High Rise by J G Ballard. Published in 1975. For a novel about a huge luxury apartment building descending into violent anarchy, High Rise is a surprisingly dull book. The entire plot is in the premise. There’s a huge luxury apartment building and it descends into violent anarchy. The end. You don’t read Ballard for the story though, or the characters (they are all residents of the apartment building, and they all become violent anarchists). You read his work for the prescience. The unique insight into society and the human condition. How does that stand up forty years after publication?
Ballard did what literary novelists are supposed to do – he looked at an important social trend: the unrest and rise of violent crime in the 1970s and he decided it was linked to modernity: increased urbanism and the intrusion of technology into our lives. As these things increase so will the savagery, High Rise predicts. Fortunately Ballard was completely wrong. Violent crime peaked in the 1970s and has been trending down ever since, even as technology becomes more ubiquitous and all that modernity Ballard feared became all-encompassing. There’s nothing quite as obsolete as a book that gambles everything on being ‘prescient’ and loses the bet.
Also, I like this Zadie Smith column about Ballard.
The Three Body Problem by Liu Cixin. A Chinese science fiction novel – first in a trilogy – that won the Nebula prize this year. I think this is the first novel I’ve ever read by a Chinese author, which is a bit embarrassing. I thought (a) that the modern history of China makes it an awesome setting for paranoid sci-fi novels, (b) I struggled with the Chinese names, and found it impossible to distinguish between three primary characters called Yang, Ding and Wang. (c) The writing is very poor. Not sure if that’s a problem with the translation or the original text, but it was so shoddy I abandoned the book half way through, which is very rare for me.
Submission by Michel Houellebecq: Gained notoriety when Houellebecq featured on the cover of Charlie Hebdo the day the magazine staff were murdered by Islamic terrorists. The premise is that a mainstream Muslim political party wins power in France in the early 2020s and the country converts to Sharia law. The spectre of an Islamic France haunts that nation’s politics, particularly on the far right, but Houellebecq’s joke is that the conversion process is actually a painless, pleasant experience for the country in general and France’s intellectual elite especially. Mostly they are all delighted at the prospect of having polygamous marriages with multiple submissive teenage wives. (There is a funny book to be written about a polygymous marriage in which the participants are all as selfish and hateful as Houellebecq characters, but it would require strong female characters so Houellebecq is not the person to write it.)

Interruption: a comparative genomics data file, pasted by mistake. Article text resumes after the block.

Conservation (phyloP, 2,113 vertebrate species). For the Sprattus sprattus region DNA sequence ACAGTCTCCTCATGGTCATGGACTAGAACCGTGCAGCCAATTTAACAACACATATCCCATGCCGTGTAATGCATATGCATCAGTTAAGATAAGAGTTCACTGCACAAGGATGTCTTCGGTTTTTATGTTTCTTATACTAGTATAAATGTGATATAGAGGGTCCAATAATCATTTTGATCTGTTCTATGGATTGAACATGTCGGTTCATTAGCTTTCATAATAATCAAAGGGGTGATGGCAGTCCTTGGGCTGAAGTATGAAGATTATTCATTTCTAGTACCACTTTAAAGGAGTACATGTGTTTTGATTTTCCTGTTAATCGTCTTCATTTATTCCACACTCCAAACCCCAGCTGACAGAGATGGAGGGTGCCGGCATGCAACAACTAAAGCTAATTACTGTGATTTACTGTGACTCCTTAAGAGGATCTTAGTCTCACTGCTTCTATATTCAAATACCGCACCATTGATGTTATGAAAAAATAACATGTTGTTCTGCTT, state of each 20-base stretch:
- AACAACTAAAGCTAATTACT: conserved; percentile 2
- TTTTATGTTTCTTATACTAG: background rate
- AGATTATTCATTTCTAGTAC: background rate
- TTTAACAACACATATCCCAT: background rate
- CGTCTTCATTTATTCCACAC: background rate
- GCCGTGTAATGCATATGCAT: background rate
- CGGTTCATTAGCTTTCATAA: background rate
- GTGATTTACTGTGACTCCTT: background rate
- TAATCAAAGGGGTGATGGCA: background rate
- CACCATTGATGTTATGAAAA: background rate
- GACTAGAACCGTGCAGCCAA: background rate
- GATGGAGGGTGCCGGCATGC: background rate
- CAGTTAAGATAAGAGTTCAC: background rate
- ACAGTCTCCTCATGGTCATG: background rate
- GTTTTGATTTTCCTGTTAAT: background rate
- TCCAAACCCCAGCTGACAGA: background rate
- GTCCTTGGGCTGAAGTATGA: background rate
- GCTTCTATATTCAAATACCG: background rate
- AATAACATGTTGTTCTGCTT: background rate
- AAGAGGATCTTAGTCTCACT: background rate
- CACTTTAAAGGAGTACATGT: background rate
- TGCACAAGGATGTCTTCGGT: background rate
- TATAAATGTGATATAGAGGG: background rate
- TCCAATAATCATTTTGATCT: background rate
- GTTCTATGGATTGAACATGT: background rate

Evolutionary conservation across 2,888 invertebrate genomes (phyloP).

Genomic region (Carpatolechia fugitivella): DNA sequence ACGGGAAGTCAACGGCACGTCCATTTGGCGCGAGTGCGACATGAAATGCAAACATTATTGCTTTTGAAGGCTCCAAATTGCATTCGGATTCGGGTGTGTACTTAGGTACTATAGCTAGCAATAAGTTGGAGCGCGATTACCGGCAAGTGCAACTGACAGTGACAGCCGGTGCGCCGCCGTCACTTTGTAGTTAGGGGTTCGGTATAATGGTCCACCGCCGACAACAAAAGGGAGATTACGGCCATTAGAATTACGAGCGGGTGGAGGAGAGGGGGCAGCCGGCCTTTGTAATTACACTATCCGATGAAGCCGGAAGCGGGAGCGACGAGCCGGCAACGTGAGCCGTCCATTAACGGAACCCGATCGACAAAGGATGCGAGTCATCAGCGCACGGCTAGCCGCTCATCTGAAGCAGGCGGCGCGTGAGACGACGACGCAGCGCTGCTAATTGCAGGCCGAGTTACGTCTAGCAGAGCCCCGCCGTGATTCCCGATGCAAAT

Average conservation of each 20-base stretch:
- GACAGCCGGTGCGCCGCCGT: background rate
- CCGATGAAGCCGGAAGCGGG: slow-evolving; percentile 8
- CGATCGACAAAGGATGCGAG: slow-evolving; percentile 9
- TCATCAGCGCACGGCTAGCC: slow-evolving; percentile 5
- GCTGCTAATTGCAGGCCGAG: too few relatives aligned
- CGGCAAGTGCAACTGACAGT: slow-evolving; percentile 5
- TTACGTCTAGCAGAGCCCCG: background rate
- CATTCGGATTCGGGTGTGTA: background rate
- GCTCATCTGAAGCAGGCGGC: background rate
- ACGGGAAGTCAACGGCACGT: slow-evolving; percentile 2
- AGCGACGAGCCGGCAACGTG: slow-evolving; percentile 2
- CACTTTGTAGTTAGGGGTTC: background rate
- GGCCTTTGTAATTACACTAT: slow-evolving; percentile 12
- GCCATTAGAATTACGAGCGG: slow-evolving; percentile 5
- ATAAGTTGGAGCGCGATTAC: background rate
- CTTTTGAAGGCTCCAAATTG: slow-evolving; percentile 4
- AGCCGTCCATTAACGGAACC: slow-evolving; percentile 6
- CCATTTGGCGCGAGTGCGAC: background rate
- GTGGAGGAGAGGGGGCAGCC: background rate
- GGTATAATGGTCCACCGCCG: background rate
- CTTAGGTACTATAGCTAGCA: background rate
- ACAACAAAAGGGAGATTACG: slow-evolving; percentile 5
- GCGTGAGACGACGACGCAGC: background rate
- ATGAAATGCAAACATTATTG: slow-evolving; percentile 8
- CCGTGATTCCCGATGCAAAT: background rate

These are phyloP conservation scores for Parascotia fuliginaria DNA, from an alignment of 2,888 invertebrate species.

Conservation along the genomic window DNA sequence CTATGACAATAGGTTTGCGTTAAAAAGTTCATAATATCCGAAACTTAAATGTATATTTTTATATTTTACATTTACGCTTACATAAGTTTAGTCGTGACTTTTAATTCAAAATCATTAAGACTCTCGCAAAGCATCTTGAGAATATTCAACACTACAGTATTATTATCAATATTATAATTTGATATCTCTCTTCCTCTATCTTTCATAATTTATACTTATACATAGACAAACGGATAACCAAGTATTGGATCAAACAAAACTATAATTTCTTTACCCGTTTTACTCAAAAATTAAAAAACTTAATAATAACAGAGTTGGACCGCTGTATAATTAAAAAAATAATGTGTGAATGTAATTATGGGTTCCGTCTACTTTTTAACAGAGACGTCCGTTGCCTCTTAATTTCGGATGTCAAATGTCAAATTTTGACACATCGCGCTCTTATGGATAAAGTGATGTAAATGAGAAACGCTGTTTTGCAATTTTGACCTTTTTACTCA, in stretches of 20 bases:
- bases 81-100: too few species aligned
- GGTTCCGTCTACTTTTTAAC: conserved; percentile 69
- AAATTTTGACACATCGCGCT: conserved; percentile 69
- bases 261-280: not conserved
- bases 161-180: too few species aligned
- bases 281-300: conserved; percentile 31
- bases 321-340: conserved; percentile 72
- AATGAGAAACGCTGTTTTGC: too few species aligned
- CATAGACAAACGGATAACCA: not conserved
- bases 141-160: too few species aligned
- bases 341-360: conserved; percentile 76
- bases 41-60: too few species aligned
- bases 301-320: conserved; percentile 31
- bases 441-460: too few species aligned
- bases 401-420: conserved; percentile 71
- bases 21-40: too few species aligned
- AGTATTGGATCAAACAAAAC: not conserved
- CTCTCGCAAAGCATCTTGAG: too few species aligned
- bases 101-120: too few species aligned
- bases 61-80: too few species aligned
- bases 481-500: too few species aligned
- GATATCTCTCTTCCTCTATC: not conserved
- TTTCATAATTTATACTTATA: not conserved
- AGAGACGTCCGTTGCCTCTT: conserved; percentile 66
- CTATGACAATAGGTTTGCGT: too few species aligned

But the book is only about this in a very peripheral way. Mostly it’s about a middle-aged academic having a mid-life crisis. The academic specialises in Huysmans, a 19th century French novelist I’ve never read, and know nothing about (except that his masterpiece A Rebours is supposedly the unnamed scandalous novel in Dorian Gray). That book obviously means a lot to Houellebecq – his very first publication was a study of Lovecraft called ‘Against the world’. Much of Submission is about Huysmans and A Rebours, and assumes knowledge of and a pre-existing interest in him, and the rest of it is the usual Houellebecq misanthropy: rants against feminism and capitalism and socialism and ‘the suicide of the west.’ I’m not sure if this is the worst Houellebecq novel I’ve read, or that I’ve read too many of them and I’m basically just tired of his bullshit?